Saturday, 11 October 2014

How to Invest in Shares [Part 1]

I've received a few emails from different readers of my blog. One thing I noticed about was a very common question. "How do I invest in Shares?"

Well, I shall try to explain in a way that's as easy to understand as possible over the space of a 3 part blogpost. Before I begin, I should mention that I am in no way an expert, nor do I claim to be one.

The information in these posts are sourced from various books/websites and my own personal experience. And it is my wish that it could help someone else.

Here, I am assuming you could be someone who's thinking of investing but don't know how to begin. You search the web, you read books. Jargon like Equities, Investment, Analysis, Dividends, Returns, Earnings, Portfolios etc start jumping out at you. You find yourself amassing a wealth of information with completely no idea how to use it or what they stand for.

And then you think to yourself, Fuck this (If you'll pardon my language.) I'll figure this out some other time. And then you'll never know if ever will. Or maybe you just gave up. You decided your time would be better used for something else. And you walked away from something that might or might not have changed your life forever. I know, because I was in this exact position not too long ago.

The Internet is a well of information. If you already know what you're looking for.

But in most cases, you don't. But I digress.

I assume you're raring to go. Hungry to begin this journey. Let us begin then!

Things to do:

1. Know your goals and aims. (Eg: Long-Term for Retirement)
2. Know your Risk appetite. (Eg: High/Low Risk)
3. Know your Finances. Eg: (Capital)

Are you prepared to lose your investment money? Do you have an emergency fund/sufficient savings? Never invest your entire savings and run the risk of it being wiped out, effectively declaring yourself bankrupt. Only invest money you can afford to lose.

4. Choose a stockbroker.

Trust me, the above steps won't happen in the blink of an eye. But take the time to follow through. They will be your foundation for what's next to come. For example, stockbroker accounts don't open overnight. Entering without knowing your goals, risk appetite and financial capability is tantamount to showing you don't have a single clue about what you're doing.

I won't run away. This post won't run away. But once you're done with all that, you can come back here and continue reading :)

Moving on. Your first few steps after having your own account. You will of course, want to acquire some shares. What's your capital? It doesn't matter. It can be $100. It can be $1000. $10,000. Even $100,000.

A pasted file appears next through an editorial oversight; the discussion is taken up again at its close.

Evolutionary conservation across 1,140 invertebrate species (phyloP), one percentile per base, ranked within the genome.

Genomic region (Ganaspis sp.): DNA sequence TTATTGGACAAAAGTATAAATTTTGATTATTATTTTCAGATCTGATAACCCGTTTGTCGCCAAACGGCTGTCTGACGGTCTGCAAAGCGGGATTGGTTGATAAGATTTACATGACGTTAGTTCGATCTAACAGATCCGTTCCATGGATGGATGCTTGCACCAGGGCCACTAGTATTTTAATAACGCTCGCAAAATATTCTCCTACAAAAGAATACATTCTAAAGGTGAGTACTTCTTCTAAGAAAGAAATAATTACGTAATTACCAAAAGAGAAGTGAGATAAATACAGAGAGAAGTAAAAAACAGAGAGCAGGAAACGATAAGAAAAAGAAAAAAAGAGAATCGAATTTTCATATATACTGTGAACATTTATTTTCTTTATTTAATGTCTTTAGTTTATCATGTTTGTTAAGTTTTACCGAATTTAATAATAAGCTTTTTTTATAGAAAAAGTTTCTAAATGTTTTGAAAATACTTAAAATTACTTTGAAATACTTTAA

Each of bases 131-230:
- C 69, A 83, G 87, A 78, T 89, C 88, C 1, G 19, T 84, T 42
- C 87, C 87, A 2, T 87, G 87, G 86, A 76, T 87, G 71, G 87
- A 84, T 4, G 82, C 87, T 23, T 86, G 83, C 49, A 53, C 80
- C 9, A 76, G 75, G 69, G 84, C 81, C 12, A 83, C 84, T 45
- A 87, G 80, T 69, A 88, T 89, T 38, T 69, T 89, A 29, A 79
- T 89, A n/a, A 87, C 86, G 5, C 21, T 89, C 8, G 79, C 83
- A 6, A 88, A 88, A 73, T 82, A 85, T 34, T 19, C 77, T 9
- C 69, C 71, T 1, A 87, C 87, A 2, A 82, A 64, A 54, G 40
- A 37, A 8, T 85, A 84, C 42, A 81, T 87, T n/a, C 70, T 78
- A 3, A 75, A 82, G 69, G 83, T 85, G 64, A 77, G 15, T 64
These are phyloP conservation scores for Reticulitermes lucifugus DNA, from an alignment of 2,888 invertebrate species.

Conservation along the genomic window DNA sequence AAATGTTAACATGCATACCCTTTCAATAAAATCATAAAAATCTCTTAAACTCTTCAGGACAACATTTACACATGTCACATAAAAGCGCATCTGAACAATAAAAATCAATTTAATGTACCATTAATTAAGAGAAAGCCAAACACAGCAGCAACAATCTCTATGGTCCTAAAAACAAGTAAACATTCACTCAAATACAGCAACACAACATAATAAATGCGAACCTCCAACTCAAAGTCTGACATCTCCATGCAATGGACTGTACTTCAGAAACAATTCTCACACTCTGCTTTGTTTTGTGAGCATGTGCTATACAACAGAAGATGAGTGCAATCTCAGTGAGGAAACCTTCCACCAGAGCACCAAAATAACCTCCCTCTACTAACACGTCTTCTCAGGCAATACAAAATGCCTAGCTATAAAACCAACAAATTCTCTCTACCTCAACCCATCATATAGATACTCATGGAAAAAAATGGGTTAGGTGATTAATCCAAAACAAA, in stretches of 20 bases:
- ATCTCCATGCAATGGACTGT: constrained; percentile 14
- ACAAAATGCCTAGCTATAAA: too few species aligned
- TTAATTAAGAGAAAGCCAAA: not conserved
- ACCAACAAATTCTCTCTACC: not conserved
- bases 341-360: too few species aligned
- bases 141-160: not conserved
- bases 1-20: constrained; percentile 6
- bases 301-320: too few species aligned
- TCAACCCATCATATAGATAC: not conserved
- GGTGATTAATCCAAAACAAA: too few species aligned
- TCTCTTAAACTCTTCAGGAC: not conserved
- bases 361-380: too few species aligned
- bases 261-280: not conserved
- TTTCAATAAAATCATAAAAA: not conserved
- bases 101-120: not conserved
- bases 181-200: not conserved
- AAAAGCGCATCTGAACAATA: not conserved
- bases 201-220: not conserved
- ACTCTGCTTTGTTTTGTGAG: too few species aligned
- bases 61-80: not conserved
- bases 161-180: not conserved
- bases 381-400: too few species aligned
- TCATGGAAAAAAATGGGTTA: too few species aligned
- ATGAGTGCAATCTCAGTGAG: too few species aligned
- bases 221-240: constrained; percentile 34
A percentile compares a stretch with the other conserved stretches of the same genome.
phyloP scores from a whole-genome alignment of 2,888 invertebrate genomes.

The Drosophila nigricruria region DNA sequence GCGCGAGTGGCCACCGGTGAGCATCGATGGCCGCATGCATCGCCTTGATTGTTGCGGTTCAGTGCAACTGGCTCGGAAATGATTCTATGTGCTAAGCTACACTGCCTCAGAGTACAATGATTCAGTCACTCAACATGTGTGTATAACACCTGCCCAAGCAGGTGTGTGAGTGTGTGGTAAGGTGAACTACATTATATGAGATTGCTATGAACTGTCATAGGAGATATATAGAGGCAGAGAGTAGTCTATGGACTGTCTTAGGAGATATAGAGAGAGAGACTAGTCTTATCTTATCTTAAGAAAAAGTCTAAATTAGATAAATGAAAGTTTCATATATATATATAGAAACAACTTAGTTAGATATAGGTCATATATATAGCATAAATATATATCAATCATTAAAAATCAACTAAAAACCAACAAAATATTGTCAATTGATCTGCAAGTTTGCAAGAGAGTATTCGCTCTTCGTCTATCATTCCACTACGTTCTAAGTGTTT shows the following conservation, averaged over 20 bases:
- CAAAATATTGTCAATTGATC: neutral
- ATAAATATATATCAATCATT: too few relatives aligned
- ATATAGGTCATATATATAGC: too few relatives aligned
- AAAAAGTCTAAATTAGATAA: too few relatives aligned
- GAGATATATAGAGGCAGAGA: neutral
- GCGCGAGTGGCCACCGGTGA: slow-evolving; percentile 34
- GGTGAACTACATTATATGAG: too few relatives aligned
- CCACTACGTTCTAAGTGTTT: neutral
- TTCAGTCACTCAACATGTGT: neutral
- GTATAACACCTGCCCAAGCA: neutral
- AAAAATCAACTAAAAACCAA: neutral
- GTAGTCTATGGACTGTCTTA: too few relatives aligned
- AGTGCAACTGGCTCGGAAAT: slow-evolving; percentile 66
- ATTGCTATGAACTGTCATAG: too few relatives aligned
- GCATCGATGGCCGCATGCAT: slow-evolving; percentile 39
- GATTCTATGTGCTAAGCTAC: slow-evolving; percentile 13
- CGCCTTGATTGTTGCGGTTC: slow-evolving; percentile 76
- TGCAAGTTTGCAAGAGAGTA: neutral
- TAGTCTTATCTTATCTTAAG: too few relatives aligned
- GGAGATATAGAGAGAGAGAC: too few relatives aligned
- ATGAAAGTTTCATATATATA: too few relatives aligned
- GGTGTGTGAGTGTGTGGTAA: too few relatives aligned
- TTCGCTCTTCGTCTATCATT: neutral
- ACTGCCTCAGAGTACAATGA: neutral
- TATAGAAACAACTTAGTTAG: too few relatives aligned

But, firstly you're in Singapore. Where the annoying concept of board lot comes into place. 1 Share in Singapore can range from $3++ onwards. Board lot of 100/1000 means you can only purchase 100 or 1000 shares at any given point of time, which means a minimal starting investment of at least $300++ / $3000++ not yet including commission charged by brokers. Annoying isn't it? Yes I know, welcome to Singapore!

I would suggest to start out with blue-chip companies investment. Exchange Traded Funds tracking the index comes into play here. The Nikko AM STI ETF (G3B) and the Straits Times Index ETF (ES3). They are safer options. Note that safer does not mean no risk.

However, you can also choose to invest in individual blue chip companies like Starhub, Singtel, SPH etc. However as mentioned, their board lots are at 1000. Which would mean purchasing 1 lot, relatively difficult unless you have $5-10k lying around to use as capital.

All these is set to change come 19 January 2015, when the board lots are said to be reduced to 100. Well most of them anyway. So you have 2 choices. 1) Wait for 19 Jan 2015, which may or may not happen, and start saving to purchase when board lots are decreased.  2) Start now.

The cheapest alternative I can think of is Nikko AM STI ETF. Which is 100 shares / lot. The minimum investment would be $332++ with the current price of $3.32/share.

I recommend saving, then buying 1 share. Save again, then buy 1 share. Get some dividends on the way. When you reach say maybe 1000 shares you can then sell it (at a profit hopefully) and then use the money to buy something else. That way, you don't have to save $3k+++ before you do any trading. But it's your choice. Gain a little experience on the way. Think of it as levelling up. (Ah, Pokemon memories)

Keep in mind on the commission rates of various brokers!

That's all for now! I'll talk about Returns/ Dividends in my next post and what you can expect. Hope this helps!

Signing off,
Teenage Investor

Posts you may be interested in:
1. Rebalancing & Managing your Portfolio
2. The First Step is Always the Hardest
3. Journey of a Budding Investor
4. The Post for All Investors
5. How to Invest in Shares [Part 2]


  1. Hi TI, cool snapshot of how to invest.

    One point to add is the fee/commission. For smaller retail investor (like investing 100 shares in ETF), the minimum commission fee could come out to be very high % of the cost.


    1. Hi Richard! Thank you!
      Agreed on the commission!